Sturholm dies at 80
KING-TV Chief Photographer and Executive Producer Phil Sturholm passed
away at home Tuesday night.
reached out to several of his colleagues and friends this morning, and
they are heartbroken. Sturholm was set to host a KING-TV reunion
breakfast on Friday. The news of his passing is a huge blow to the
people who knew and loved him, to photojournalism and storytelling as a
whole. Sturholm is a legend. He is a legend well beyond the halls
word legend is often overused, frequently misused, but in Phil's case it
perfectly applies,” said Laddy Kite, a retired KING photojournalist.
“In many ways, he was the cornerstone of KING-TV. Yes, Dorothy
Bullitt founded the station and infused it with her sense of purpose and
dedication to community service, but it was Phil Sturholm who hired the
best visual storytellers around. It was Phil who trained and
mentored the shooters, reporters, and producers.”
the photographers, it is hard to say that a man we’ve never met is
responsible for us being here now, but in many ways it is true.
Sturholm laid the groundwork for what we have. He is largely why
KING won NPPA Station of the Year in 1979, ’81, and ‘82.
Today, those plaques sit in a glass case in this newsroom.
had a profound effect on both his staff and the industry and essentially
invented photojournalism in the Northwest,” said retired KING-TV chief
photographer Steve Dowd.
set the tone for the NPPA,” adds KING photojournalist Dave Wike. “He
set the tone for news photography.”
his competitors loved and admired him. John Larson worked at KOMO-TV
during part of his era.
was a mentor to all of us, even if we worked at other stations,” said
Larson. “He was the standard bearer, the highest road. I worked
at a competitor, but in truth? I cared more about what Phil
is remembered most for his compassion, both in his storytelling and his
was a big man with a delicate touch,” said Dowd.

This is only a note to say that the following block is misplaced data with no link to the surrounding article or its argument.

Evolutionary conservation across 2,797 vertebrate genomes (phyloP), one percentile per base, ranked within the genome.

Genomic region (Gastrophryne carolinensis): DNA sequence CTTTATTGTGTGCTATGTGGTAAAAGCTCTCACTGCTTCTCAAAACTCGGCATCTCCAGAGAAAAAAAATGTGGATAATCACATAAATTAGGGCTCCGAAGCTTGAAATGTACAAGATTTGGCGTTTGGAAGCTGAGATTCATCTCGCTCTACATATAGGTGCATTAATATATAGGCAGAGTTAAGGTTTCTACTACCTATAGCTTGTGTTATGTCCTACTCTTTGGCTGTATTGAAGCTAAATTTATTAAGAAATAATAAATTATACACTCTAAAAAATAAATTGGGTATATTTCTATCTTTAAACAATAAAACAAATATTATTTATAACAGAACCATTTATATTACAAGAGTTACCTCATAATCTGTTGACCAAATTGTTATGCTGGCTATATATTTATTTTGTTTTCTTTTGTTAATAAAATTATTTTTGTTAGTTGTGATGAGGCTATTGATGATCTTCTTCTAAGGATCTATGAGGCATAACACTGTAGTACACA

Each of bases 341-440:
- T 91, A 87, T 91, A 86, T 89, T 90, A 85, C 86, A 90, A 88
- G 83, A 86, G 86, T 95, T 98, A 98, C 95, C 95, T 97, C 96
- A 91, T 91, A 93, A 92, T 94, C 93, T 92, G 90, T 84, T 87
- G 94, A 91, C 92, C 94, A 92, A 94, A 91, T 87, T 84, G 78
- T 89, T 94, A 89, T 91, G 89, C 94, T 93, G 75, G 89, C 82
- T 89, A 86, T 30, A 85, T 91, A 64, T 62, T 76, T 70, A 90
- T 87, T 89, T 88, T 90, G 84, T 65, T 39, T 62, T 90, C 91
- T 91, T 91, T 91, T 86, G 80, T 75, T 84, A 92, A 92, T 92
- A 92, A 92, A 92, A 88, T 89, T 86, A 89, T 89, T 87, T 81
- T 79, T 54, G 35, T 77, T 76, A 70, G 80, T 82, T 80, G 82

generous soul, a storytelling giant. That was Phil Sturholm,” said
KING reporter John Sharify.
was a manager, teacher, and the team spirit,” said Linda Brill, a
retired KING reporter. “He lifted everyone and made everyone
proud of each other. If you did a good job, Phil would give you an
a note in your file or a Starbucks card, but a hearty pat on the back, a
big hug or throw you up in the air with a loud howl of
Kite added: “Often, after the 5 p.m. newscast, there would be a line
of reporters and photographers outside his office door seeking his
comments, advice, and encouragement on that day's journalistic efforts.
He always had relevant and supportive things to say, sending each person
back to work eager to do even better the next day.”
was among the lucky ones who heard from him regularly. He was so kind in
his comments,” said Sharify.
Wike still has Sturholm’s picture in his gear locker. “Have
you shot your wide shot today?”, it said. Phil Sturholm hired
Wike, the reason Wike is even in the business. “He smoked cigars
and looked like he would tear your head off, but he was the nicest man
you’d ever meet.” He adds, “I wanted to send out a newsroom
note today, but the screen was a little fuzzy.”
Sturholm was not only a teacher and mentor,” said retired KING
photojournalist Ken Jones. “He did teach us the technical side
of journalism but also the heart. He taught us by example. What it meant
to be a journalist, what it meant to represent KING TV, to care for your
colleagues and to have compassion for those whose lives we touched on a
Sharify said, “When the KING 5 photojournalists produced a show called
'Take a Moment,’ he wrote an email to a bunch of us: ' Wow, now that
was a terrific tribute to every photog everywhere. Just a great
show guys. It's really a pleasure to know and see how far you've taken
was his happiest when he was working with us and having a manager like
that was unbelievably empowering,” said Dowd. “He got the best
out of us by showing us how it was done and genuinely caring about us in
is sadly ironic that within hours of the demolishing of the KING
building, the man who gave it so much of its meaning and so much of his
life, has left it and us,” said Kite. “Thank you, Phil! Fade
by Matt Mrozinski, Director of Photojournalism at KING 5.